Two and a half years after the House set up a quasi-independent panel to investigate ethics abuses, the Office of Congressional Ethics appears poised to close its doors.
A Republican House takeover would almost certainly spell doom for the OCE, which vets ethics complaints and refers those worth investigating to the full Committee on Standards of Official Conduct. Republicans strongly opposed the OCE's establishment to begin with, and GOP leaders now say the office deserves a second look.
But the OCE's days look numbered even if Democrats manage to retain control of the House. Speaker Nancy Pelosi, D-Calif., barely won approval for the watchdog panel in 2008, and complaints from lawmakers have been growing louder ever since. While the House ethics committee has brushed off most of the OCE's recommendations, the outside panel's aggressive investigations into earmarks, fundraising and travel abuses have roiled both Capitol Hill and K Street.
Critics say the OCE has promoted itself too aggressively, failed to control media leaks and put lawmakers in a tough spot.
"I think they will be severely curtailed or they will go away next cycle, regardless of who takes the majority, because they've done more harm than good," said a senior GOP House aide.
Neither party wants to go on record attacking House ethics investigators, of course. Minority Leader John Boehner, R-Ohio, has even tried to make political hay out of OCE-prompted investigations targeting House Democrats Charles Rangel of New York and Maxine Waters of California. Boehner told ABC that Pelosi's promise to "drain the swamp" is "the most glaring promise that she's broken."
But lawmakers on both sides of the aisle have become ever bolder about publicly assailing the OCE. Rep. Marcia Fudge, D-Ohio, collected 19 signatures this summer on a resolution that would strip the OCE of many of its powers and bar it from going public with its findings. Rep. Frank Lucas, R-Okla., having recently learned that the OCE was dismissing fundraising allegations against him, blasted it for prematurely "punishing members in the press."
Lucas' fellow Oklahoman Dan Boren (D) told the Tulsa World last week that the OCE "has not improved the ethics process." He added: "They have embarked on some investigations without merit and have done so publicly in a way that has hurt members who have done nothing wrong."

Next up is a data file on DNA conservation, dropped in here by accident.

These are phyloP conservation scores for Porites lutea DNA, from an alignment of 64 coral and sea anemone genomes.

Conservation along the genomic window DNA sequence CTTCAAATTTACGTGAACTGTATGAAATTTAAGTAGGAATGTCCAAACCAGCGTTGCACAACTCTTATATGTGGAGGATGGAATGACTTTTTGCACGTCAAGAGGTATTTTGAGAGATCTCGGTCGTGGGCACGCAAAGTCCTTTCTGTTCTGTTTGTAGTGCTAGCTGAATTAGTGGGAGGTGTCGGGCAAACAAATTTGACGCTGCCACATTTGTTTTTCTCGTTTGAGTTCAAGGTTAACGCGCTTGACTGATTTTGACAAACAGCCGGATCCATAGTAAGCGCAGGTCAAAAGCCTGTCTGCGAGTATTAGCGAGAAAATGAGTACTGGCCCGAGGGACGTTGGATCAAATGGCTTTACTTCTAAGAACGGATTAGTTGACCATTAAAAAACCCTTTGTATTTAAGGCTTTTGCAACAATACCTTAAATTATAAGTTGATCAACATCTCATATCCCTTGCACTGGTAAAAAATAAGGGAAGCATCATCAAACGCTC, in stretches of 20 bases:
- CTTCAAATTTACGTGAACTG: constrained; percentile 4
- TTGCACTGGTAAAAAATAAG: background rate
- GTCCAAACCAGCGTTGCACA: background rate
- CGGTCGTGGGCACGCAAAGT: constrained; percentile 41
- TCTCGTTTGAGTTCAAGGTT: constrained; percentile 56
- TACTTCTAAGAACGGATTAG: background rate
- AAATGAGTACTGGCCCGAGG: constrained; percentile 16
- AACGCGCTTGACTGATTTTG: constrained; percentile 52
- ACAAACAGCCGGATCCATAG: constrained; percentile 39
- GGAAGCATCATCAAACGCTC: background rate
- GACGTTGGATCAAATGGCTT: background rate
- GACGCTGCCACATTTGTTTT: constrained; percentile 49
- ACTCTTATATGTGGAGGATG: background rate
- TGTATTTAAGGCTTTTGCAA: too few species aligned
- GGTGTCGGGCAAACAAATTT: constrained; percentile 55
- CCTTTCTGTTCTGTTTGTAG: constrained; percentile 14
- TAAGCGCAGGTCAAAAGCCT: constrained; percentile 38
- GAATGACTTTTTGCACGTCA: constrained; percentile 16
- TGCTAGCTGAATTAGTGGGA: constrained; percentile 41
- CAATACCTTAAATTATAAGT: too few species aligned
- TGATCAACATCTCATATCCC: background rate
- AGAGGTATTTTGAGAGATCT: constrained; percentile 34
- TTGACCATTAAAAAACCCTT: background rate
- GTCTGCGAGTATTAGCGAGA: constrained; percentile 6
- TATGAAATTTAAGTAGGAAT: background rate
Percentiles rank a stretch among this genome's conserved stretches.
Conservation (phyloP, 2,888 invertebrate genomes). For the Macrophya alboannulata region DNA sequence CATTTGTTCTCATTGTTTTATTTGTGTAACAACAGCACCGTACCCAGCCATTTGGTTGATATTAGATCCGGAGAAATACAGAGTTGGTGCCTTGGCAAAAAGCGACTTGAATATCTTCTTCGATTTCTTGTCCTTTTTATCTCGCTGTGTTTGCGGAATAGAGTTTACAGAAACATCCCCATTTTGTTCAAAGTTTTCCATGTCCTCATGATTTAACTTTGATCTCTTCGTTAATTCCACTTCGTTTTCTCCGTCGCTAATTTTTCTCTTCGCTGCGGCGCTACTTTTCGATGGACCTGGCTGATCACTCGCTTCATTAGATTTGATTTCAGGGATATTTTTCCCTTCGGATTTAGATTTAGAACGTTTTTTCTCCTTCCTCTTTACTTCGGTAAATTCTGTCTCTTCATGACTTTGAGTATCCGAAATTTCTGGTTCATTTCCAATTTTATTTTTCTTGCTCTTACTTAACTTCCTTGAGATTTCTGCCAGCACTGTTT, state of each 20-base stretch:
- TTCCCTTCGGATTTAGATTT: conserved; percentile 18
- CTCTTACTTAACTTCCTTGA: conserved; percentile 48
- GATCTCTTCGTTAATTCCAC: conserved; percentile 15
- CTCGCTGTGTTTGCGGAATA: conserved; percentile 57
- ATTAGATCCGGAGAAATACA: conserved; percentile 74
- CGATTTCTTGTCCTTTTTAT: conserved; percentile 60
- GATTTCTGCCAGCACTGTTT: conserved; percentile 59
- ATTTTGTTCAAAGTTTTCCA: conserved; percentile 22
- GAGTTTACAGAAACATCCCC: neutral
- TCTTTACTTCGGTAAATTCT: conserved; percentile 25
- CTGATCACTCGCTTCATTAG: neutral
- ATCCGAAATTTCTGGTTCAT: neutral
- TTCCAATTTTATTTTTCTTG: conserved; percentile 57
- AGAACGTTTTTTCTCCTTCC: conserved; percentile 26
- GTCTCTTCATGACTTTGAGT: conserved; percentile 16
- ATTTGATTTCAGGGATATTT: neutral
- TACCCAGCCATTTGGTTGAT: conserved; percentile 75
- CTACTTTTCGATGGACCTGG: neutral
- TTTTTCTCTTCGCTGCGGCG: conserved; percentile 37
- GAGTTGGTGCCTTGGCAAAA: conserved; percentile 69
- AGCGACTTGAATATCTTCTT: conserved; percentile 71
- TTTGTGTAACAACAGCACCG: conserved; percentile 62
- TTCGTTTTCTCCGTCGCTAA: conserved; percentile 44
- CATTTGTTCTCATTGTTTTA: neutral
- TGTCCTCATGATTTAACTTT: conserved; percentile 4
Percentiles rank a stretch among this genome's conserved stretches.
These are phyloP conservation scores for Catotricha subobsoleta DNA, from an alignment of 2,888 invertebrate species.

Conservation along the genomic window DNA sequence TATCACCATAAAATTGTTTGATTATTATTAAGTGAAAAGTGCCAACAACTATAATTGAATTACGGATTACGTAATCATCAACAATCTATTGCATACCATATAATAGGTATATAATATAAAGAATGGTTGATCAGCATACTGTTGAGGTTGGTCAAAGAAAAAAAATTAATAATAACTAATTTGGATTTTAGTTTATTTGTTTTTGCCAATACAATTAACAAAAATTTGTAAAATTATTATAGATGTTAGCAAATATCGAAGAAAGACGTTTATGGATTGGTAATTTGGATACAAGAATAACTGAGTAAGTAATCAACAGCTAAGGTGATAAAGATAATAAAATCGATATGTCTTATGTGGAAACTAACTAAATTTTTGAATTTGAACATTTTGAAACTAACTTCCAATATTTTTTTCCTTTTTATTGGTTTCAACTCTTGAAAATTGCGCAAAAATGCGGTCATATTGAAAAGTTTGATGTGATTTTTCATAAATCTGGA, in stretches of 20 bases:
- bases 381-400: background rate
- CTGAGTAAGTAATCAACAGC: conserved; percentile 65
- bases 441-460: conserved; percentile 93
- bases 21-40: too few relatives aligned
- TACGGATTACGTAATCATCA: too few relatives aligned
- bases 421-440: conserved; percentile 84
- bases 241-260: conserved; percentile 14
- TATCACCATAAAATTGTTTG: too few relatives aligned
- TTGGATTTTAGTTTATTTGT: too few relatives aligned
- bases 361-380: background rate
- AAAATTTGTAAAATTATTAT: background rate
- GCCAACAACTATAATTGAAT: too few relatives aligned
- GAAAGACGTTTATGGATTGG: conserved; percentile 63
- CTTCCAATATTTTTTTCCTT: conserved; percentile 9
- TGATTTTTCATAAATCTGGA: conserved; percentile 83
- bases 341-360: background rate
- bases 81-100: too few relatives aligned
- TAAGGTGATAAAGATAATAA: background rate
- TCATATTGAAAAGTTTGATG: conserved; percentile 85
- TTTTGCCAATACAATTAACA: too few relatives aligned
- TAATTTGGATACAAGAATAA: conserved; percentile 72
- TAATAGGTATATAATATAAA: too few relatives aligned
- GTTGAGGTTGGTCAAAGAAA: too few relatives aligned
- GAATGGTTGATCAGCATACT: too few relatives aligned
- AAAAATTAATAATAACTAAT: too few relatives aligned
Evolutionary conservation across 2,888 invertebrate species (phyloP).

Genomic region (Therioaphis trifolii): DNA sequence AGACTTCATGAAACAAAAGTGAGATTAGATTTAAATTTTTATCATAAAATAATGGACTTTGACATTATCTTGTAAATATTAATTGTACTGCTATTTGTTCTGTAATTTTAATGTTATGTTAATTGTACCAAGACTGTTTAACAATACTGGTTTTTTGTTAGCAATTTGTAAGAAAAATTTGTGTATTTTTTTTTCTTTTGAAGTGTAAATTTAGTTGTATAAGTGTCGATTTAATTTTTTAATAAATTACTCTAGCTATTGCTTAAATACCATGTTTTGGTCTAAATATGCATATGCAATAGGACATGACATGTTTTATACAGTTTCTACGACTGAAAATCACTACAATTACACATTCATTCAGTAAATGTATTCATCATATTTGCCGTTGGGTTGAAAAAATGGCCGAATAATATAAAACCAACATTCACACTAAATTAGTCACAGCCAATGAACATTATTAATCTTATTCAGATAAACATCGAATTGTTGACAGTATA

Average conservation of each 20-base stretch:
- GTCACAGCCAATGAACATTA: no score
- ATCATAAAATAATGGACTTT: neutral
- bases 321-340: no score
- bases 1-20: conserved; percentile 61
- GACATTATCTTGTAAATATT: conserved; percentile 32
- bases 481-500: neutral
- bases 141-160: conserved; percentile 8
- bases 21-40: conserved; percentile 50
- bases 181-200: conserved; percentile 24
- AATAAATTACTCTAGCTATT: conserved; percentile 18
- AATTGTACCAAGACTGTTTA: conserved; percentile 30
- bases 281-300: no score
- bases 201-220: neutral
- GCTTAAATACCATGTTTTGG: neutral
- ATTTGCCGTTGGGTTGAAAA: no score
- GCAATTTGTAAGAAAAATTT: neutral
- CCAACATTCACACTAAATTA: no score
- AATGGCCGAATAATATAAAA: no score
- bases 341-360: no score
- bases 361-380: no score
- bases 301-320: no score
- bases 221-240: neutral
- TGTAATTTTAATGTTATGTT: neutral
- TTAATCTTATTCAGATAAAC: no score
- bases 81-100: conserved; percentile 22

Sensing trouble, reform advocates have launched a pre-emptive strike to head off an OCE shutdown. In a letter to Boehner and Pelosi last fall, a half-dozen good-government organizations hailed the transparency the OCE has brought to the ethics process, which historically saw complaints disappear into a "black hole." Run by a bipartisan, eight-member board and a 10-member staff led by a former Justice Department trial attorney, the OCE has received glowing press coverage.
Closing the OCE "would be a fundamental mistake on the part of the House," said Lisa Gilbert, democracy advocate for the U.S. Public Interest Research Group. She said reform advocates will "remain vigilant" in their bid to defend the OCE, which has opened 44 investigations this year alone.
But critics say the OCE has promoted itself too aggressively, failed to control media leaks and put lawmakers in a tough spot by announcing investigations without giving members details on what they did wrong. Some lawmakers were outraged in May when the OCE referred evidence it collected while investigating earmarks abuses by the now-defunct lobbying firm the PMA Group to the Justice Department.
More recently, the OCE caused a stir with a sweeping probe involving more than a half-dozen lawmakers who collected campaign contributions from Wall Street donors on the eve of the House's vote on financial services legislation. The OCE cleared most of the members, but it referred three -- Reps. John Campbell, R-Calif., Tom Price, R-Ga., and Joseph Crowley, D-N.Y. -- to the full ethics panel for further investigation. All three have denied any wrongdoing.
"If holding a general fundraiser while Congress was in session voting on legislation that went through one of my committees is in violation of House ethics rules, then that is a broad new limitation on members' fundraising activities," said Lucas, an initial target who was exonerated, in his statement blasting the OCE.
"This inquiry is interesting in that it raises issues that have never been raised before in a significant way," said Kenneth A. Gross, partner in political law at Skadden. "This definitely takes it to the next level in sort of a broad-scale inquiry involving several members based on timing and contributions." The OCE "could be on the chopping block" in the next Congress, he added.
The Wall Street probe has raised questions both on and off Capitol Hill, concurred Brian Svoboda, a partner in the political law group of Perkins Coie: "Are they doing what Congress meant them to do? Are they doing their job well? Are they doing it carefully?"
OCE spokesman Jon Steinman declined to comment on specific investigations, citing ethics rules. But he said: "The OCE is doing the job the House assigned it, and we think doing it professionally."
Watchdog groups and editorial writers almost universally agree. But House members from both parties are irate. That puts the OCE in serious jeopardy come January, regardless of who wins this fall.